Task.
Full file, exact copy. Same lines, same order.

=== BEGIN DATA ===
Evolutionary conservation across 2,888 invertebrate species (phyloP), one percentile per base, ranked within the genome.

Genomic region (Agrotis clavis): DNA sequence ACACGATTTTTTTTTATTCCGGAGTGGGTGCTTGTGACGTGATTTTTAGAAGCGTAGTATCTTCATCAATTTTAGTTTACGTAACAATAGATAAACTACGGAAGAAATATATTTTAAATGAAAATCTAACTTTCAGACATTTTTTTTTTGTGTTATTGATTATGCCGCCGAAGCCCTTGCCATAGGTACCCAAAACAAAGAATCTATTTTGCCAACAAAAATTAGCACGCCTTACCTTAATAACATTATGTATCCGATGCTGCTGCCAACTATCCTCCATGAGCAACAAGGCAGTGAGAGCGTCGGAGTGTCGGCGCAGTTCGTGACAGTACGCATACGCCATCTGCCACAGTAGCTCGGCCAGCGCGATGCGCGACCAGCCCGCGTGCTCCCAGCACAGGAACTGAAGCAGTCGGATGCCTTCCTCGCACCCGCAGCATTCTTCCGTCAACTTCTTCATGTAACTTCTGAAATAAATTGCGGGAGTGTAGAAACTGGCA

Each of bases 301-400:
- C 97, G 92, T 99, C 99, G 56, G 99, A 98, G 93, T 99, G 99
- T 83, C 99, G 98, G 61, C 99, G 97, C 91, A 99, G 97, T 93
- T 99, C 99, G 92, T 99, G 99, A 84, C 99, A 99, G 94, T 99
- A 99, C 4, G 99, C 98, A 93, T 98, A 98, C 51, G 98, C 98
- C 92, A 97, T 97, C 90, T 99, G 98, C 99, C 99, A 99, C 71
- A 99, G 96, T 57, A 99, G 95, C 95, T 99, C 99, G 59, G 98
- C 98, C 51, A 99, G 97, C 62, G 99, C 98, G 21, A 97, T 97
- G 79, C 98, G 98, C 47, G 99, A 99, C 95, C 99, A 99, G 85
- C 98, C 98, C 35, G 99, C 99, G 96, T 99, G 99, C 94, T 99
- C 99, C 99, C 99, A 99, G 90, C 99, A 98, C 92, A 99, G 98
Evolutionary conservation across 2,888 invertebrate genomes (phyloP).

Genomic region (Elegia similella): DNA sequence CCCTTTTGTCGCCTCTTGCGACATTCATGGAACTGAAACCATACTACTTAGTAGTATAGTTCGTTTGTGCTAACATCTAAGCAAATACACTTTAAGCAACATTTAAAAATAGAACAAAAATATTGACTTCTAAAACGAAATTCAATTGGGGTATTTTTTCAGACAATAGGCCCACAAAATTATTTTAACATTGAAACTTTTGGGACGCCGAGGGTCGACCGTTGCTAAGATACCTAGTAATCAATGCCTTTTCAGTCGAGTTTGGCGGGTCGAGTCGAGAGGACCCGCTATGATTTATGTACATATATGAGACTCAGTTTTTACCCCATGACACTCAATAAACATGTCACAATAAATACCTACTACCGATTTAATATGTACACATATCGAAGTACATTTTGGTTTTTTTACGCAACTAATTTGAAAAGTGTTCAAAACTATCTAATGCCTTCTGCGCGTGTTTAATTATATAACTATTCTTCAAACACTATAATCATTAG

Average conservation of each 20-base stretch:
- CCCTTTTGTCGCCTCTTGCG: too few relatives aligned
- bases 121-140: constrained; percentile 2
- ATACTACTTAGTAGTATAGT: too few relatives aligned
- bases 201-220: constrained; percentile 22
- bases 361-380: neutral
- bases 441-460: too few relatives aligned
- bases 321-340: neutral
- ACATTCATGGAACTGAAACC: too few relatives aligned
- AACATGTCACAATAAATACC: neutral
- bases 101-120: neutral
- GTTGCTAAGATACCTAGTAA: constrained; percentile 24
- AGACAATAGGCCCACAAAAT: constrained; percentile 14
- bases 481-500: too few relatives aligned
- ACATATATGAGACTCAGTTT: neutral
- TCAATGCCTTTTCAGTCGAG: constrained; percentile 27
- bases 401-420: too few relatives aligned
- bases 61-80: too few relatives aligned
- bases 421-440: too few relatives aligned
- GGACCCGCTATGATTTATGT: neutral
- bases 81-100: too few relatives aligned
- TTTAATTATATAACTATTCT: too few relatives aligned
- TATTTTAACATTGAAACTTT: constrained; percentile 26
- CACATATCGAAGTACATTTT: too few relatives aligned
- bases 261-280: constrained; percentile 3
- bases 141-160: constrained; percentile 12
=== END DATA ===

Evolutionary conservation across 2,888 invertebrate species (phyloP), one percentile per base, ranked within the genome.

Genomic region (Agrotis clavis): DNA sequence ACACGATTTTTTTTTATTCCGGAGTGGGTGCTTGTGACGTGATTTTTAGAAGCGTAGTATCTTCATCAATTTTAGTTTACGTAACAATAGATAAACTACGGAAGAAATATATTTTAAATGAAAATCTAACTTTCAGACATTTTTTTTTTGTGTTATTGATTATGCCGCCGAAGCCCTTGCCATAGGTACCCAAAACAAAGAATCTATTTTGCCAACAAAAATTAGCACGCCTTACCTTAATAACATTATGTATCCGATGCTGCTGCCAACTATCCTCCATGAGCAACAAGGCAGTGAGAGCGTCGGAGTGTCGGCGCAGTTCGTGACAGTACGCATACGCCATCTGCCACAGTAGCTCGGCCAGCGCGATGCGCGACCAGCCCGCGTGCTCCCAGCACAGGAACTGAAGCAGTCGGATGCCTTCCTCGCACCCGCAGCATTCTTCCGTCAACTTCTTCATGTAACTTCTGAAATAAATTGCGGGAGTGTAGAAACTGGCA

Each of bases 301-400:
- C 97, G 92, T 99, C 99, G 56, G 99, A 98, G 93, T 99, G 99
- T 83, C 99, G 98, G 61, C 99, G 97, C 91, A 99, G 97, T 93
- T 99, C 99, G 92, T 99, G 99, A 84, C 99, A 99, G 94, T 99
- A 99, C 4, G 99, C 98, A 93, T 98, A 98, C 51, G 98, C 98
- C 92, A 97, T 97, C 90, T 99, G 98, C 99, C 99, A 99, C 71
- A 99, G 96, T 57, A 99, G 95, C 95, T 99, C 99, G 59, G 98
- C 98, C 51, A 99, G 97, C 62, G 99, C 98, G 21, A 97, T 97
- G 79, C 98, G 98, C 47, G 99, A 99, C 95, C 99, A 99, G 85
- C 98, C 98, C 35, G 99, C 99, G 96, T 99, G 99, C 94, T 99
- C 99, C 99, C 99, A 99, G 90, C 99, A 98, C 92, A 99, G 98
Evolutionary conservation across 2,888 invertebrate genomes (phyloP).

Genomic region (Elegia similella): DNA sequence CCCTTTTGTCGCCTCTTGCGACATTCATGGAACTGAAACCATACTACTTAGTAGTATAGTTCGTTTGTGCTAACATCTAAGCAAATACACTTTAAGCAACATTTAAAAATAGAACAAAAATATTGACTTCTAAAACGAAATTCAATTGGGGTATTTTTTCAGACAATAGGCCCACAAAATTATTTTAACATTGAAACTTTTGGGACGCCGAGGGTCGACCGTTGCTAAGATACCTAGTAATCAATGCCTTTTCAGTCGAGTTTGGCGGGTCGAGTCGAGAGGACCCGCTATGATTTATGTACATATATGAGACTCAGTTTTTACCCCATGACACTCAATAAACATGTCACAATAAATACCTACTACCGATTTAATATGTACACATATCGAAGTACATTTTGGTTTTTTTACGCAACTAATTTGAAAAGTGTTCAAAACTATCTAATGCCTTCTGCGCGTGTTTAATTATATAACTATTCTTCAAACACTATAATCATTAG

Average conservation of each 20-base stretch:
- CCCTTTTGTCGCCTCTTGCG: too few relatives aligned
- bases 121-140: constrained; percentile 2
- ATACTACTTAGTAGTATAGT: too few relatives aligned
- bases 201-220: constrained; percentile 22
- bases 361-380: neutral
- bases 441-460: too few relatives aligned
- bases 321-340: neutral
- ACATTCATGGAACTGAAACC: too few relatives aligned
- AACATGTCACAATAAATACC: neutral
- bases 101-120: neutral
- GTTGCTAAGATACCTAGTAA: constrained; percentile 24
- AGACAATAGGCCCACAAAAT: constrained; percentile 14
- bases 481-500: too few relatives aligned
- ACATATATGAGACTCAGTTT: neutral
- TCAATGCCTTTTCAGTCGAG: constrained; percentile 27
- bases 401-420: too few relatives aligned
- bases 61-80: too few relatives aligned
- bases 421-440: too few relatives aligned
- GGACCCGCTATGATTTATGT: neutral
- bases 81-100: too few relatives aligned
- TTTAATTATATAACTATTCT: too few relatives aligned
- TATTTTAACATTGAAACTTT: constrained; percentile 26
- CACATATCGAAGTACATTTT: too few relatives aligned
- bases 261-280: constrained; percentile 3
- bases 141-160: constrained; percentile 12